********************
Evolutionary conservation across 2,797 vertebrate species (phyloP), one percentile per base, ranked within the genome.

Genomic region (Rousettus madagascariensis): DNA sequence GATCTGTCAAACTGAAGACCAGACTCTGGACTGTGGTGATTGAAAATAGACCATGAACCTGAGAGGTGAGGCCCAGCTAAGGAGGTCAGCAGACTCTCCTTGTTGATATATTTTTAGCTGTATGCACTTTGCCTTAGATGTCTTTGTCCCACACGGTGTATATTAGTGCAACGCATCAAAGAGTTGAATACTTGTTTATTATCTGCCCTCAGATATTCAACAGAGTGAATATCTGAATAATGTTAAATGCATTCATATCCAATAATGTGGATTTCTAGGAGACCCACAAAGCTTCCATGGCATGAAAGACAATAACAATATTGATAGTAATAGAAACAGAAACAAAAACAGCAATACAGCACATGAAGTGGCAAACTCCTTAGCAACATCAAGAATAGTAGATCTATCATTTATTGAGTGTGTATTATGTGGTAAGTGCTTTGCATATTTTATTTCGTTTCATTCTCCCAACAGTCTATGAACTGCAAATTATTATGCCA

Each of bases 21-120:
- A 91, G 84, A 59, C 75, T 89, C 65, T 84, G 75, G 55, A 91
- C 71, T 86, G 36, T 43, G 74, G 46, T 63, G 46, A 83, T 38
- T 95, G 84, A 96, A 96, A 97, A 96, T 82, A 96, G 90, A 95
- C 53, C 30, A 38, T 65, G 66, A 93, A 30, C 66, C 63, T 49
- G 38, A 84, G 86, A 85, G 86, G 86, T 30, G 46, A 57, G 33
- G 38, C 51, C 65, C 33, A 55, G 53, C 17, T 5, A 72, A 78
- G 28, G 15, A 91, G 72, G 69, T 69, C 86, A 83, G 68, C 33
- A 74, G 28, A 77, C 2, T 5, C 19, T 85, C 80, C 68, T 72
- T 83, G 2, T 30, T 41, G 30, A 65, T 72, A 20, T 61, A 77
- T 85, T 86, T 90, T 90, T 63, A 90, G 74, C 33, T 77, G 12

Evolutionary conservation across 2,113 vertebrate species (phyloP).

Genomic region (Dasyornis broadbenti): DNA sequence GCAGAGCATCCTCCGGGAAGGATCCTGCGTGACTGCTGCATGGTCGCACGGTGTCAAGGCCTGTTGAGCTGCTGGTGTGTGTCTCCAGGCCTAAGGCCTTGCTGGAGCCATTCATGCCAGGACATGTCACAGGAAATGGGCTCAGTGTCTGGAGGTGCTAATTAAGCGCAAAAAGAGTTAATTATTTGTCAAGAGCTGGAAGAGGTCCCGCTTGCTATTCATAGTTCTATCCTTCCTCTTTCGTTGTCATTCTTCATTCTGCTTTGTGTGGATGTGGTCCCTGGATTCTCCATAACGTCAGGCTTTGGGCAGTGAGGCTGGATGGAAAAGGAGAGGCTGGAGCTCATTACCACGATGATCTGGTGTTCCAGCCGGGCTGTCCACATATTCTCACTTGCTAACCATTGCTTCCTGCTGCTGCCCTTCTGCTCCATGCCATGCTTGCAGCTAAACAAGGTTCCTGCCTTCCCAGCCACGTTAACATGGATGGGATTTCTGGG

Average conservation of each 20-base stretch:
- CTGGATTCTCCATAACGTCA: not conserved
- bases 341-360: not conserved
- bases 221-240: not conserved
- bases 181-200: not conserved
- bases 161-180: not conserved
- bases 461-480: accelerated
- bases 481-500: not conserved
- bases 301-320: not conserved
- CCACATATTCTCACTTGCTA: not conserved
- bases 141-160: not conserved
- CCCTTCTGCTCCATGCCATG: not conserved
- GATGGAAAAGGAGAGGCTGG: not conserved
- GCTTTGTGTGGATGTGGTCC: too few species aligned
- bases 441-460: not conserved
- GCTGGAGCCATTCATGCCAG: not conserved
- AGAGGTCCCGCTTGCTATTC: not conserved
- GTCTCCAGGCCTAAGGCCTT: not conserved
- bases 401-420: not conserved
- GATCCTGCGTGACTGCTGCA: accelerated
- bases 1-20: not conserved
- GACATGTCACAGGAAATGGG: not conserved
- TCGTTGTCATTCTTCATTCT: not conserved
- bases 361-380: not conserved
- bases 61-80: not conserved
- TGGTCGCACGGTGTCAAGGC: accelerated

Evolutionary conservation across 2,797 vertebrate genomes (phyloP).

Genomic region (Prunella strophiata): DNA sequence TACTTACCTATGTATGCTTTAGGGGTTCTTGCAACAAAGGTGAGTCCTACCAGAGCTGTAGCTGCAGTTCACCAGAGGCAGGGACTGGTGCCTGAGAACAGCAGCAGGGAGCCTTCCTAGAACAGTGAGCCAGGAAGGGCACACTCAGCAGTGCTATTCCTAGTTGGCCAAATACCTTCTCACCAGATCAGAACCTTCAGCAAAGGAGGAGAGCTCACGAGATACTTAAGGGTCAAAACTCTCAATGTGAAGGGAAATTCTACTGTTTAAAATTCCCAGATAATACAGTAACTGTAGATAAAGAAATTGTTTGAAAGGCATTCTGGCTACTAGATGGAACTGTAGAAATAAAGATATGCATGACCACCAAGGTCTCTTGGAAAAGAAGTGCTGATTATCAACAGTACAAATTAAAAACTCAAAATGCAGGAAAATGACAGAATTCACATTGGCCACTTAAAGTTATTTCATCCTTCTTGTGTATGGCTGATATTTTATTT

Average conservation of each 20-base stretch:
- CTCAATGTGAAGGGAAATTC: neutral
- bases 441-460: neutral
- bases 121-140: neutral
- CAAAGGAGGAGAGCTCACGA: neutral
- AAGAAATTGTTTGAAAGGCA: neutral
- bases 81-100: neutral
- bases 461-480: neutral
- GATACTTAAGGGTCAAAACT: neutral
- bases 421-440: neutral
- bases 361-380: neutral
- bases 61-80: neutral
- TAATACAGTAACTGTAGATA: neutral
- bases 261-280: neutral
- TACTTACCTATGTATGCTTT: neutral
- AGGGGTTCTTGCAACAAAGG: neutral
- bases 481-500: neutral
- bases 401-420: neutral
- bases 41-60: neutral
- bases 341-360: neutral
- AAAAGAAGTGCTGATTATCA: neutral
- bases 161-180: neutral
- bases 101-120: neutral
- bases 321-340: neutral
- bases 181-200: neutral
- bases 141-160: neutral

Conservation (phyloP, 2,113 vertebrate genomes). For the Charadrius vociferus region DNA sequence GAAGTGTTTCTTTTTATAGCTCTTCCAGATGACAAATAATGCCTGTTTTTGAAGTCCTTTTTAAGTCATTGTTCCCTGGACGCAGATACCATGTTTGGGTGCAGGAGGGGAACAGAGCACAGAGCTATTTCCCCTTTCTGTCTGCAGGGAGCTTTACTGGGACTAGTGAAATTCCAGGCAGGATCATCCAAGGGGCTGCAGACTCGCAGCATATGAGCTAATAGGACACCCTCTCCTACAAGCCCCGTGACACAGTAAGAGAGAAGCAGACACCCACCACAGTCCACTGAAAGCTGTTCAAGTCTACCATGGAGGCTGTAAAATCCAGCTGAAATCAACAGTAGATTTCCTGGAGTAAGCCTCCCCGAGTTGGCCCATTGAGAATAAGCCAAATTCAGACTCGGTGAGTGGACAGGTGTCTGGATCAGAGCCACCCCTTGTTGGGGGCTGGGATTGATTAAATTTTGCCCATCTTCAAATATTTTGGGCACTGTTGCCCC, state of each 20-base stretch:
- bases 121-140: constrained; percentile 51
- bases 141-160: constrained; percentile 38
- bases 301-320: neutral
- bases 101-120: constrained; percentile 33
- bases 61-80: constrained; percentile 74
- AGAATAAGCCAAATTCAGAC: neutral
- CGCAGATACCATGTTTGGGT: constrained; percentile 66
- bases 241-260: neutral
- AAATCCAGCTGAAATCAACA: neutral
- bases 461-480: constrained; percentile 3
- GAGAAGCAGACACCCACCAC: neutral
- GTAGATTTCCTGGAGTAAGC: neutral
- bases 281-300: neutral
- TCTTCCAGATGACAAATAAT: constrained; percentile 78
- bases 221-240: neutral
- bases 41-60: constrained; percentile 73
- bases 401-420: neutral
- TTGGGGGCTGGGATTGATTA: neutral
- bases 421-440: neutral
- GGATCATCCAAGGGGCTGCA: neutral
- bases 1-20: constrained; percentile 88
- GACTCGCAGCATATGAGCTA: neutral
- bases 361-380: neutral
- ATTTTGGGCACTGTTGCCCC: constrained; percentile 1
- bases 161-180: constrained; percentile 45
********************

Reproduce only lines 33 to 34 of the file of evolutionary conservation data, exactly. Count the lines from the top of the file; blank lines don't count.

- GTCTCCAGGCCTAAGGCCTT: not conserved
- bases 401-420: not conserved